But he is wrong if he thinks that this position is entailed in any way by my theses; and even more wrong to think that this position can be effectively combatted by saying that technologies “want.” Once you start to think of technologies as having desires of their own you are well on the way to the Borg Complex: we all instinctively understand that it is precisely because tools don’t want anything that they cannot be reasoned with or argued with. And we can become easily intimidated by the sheer scale of technological production in our era. Eventually we can end up talking even about what algorithms do as though algorithms aren’t written by humans.

I trust O’Gorman would agree with me that neither pure voluntarism nor purely deterministic defeatism are adequate responses to the challenges posed by our current technocratic regime — or the opportunities offered by human creativity, the creativity that makes technology intrinsic to human personhood. It seems that he thinks the dangers of voluntarism are so great that they must be contested by attributing what can only be a purely fictional agency to tools, whereas I believe that the conceptual confusion this creates leads to a loss of a necessary focus on human responsibility.



cross-posted at The Infernal Machine

6 comments:

  • I am reminded by this interesting exchange of something our friend (and New Atlantis contributing editor and onetime IASC lecturer) Stephen Talbott wrote back in 1997. He was responding to a critic who wrote that computers and the Internet don't "do" anything, it's people who do things:

    All such statements of the "guns don't kill people" variety (or of the opposite, "guns do kill people" variety) are likely to provoke yet another installment of my periodic harangue about technological neutrality. This one is no exception.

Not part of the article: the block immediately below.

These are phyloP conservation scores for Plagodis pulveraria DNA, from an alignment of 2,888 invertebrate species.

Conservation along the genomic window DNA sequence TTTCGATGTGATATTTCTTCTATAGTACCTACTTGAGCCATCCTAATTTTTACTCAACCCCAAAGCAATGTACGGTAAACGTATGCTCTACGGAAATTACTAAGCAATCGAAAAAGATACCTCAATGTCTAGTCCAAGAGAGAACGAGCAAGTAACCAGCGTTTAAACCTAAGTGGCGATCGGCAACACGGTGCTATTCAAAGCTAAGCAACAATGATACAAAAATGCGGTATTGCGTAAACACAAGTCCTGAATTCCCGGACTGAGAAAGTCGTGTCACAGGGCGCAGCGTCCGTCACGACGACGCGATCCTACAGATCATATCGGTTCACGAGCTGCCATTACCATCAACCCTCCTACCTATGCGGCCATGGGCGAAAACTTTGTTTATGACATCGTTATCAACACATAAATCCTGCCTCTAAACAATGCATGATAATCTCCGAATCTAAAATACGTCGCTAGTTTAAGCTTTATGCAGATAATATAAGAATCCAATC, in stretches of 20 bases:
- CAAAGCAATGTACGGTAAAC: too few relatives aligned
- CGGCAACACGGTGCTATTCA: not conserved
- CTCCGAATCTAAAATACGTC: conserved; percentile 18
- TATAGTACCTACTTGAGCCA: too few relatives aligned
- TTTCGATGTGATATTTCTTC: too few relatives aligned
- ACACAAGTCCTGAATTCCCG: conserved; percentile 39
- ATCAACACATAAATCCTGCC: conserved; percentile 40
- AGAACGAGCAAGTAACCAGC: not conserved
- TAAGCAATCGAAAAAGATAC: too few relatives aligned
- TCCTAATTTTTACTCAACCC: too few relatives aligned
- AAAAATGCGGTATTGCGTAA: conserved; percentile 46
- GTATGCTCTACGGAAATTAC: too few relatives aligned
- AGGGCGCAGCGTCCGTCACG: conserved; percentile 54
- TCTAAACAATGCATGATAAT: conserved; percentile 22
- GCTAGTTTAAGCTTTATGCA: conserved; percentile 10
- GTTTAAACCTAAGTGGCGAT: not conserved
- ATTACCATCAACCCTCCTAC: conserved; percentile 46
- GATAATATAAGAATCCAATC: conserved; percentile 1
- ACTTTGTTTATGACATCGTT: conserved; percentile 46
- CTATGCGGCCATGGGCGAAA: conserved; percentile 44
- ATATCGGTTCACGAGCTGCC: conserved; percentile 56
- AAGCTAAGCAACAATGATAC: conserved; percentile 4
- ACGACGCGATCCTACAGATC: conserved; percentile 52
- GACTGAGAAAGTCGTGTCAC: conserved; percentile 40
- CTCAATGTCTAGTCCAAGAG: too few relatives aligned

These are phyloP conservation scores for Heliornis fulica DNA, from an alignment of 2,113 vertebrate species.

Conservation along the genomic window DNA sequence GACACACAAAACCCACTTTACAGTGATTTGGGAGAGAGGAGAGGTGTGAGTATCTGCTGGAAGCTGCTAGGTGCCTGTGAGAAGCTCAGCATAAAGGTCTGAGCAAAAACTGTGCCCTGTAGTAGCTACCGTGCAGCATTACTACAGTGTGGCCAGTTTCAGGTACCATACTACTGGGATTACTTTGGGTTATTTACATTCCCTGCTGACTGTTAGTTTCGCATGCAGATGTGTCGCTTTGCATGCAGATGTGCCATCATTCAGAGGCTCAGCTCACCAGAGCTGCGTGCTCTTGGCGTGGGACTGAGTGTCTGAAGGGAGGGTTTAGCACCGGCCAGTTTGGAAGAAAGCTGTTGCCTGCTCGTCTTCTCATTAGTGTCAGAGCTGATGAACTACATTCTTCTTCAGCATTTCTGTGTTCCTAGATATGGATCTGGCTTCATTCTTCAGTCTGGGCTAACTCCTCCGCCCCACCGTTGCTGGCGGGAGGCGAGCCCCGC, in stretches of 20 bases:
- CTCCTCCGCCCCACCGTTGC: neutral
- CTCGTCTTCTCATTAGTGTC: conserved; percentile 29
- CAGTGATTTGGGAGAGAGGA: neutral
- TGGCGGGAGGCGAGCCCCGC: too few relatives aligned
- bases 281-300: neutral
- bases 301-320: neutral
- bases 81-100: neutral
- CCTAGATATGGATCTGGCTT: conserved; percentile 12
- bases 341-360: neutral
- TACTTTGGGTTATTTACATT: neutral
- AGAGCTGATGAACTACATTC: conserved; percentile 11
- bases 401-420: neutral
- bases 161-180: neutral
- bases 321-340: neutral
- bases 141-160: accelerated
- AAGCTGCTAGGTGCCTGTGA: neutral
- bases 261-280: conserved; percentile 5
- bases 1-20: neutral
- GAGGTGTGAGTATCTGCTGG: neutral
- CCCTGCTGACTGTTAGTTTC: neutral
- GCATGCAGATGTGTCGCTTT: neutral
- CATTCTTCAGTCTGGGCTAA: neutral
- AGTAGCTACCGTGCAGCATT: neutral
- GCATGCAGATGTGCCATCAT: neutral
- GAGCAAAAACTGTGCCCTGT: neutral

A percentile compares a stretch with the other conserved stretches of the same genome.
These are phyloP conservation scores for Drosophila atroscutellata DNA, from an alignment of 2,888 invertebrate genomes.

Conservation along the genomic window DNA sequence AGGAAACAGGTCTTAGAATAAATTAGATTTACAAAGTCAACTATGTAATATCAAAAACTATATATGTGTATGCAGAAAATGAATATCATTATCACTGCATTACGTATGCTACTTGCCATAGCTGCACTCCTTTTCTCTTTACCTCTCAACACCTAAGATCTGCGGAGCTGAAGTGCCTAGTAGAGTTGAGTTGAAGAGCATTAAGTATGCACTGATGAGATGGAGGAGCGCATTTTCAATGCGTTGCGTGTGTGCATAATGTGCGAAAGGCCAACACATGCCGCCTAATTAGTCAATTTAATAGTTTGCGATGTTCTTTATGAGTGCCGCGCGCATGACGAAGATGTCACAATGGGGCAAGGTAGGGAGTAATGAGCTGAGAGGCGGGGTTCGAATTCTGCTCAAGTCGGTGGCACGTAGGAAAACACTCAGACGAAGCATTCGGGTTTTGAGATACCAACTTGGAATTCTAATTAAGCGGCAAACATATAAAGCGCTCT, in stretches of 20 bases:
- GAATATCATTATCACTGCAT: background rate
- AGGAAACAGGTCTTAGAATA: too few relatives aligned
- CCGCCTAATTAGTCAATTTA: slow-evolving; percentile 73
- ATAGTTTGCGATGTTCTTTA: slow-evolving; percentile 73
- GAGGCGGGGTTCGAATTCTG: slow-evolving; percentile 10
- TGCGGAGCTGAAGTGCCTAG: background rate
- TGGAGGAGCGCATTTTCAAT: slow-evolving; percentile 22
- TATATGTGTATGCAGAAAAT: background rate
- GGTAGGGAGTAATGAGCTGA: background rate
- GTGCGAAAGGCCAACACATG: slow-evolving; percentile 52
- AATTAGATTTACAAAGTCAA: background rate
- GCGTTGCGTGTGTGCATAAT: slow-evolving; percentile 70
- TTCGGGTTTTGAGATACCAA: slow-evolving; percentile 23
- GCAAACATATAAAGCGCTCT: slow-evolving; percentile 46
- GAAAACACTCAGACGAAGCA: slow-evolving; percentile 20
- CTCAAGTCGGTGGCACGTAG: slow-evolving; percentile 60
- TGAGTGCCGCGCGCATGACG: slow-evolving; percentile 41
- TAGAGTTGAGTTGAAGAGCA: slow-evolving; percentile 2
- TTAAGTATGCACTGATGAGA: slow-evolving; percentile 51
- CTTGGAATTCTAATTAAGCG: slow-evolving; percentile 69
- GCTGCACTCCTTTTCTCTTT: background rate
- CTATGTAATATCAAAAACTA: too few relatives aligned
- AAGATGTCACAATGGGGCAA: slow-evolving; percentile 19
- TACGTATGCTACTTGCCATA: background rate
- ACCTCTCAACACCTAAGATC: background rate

The argument that "guns don't kill people; people do" is unassailably correct — and comes down nicely on the side of human freedom to use technology as we choose....

    But there's another side to the story. Every technology already embodies certain human choices. It expresses meanings and intentions. A gun, after all, was pretty much designed to kill living organisms at a distance, which gives it an "essentially" different nature from, say, a pair of binoculars.

    If all technology bears human meanings and intentions, the networked computer carries the game to an entirely different level. Its whole purpose is to carry our meanings and intentions with a degree of explicitness, subtlety, intricacy, and completeness unimaginable in earlier machines. Every executing program is a condensation of certain human thinking processes. At a more general level, the computer embodies our resolve to approach much of life with a programmatic or recipe-like (algorithmic) mindset. That resolve, expressed in the machinery, is far from innocent or neutral when, for example, we begin to adapt group behavior to programmed constraints.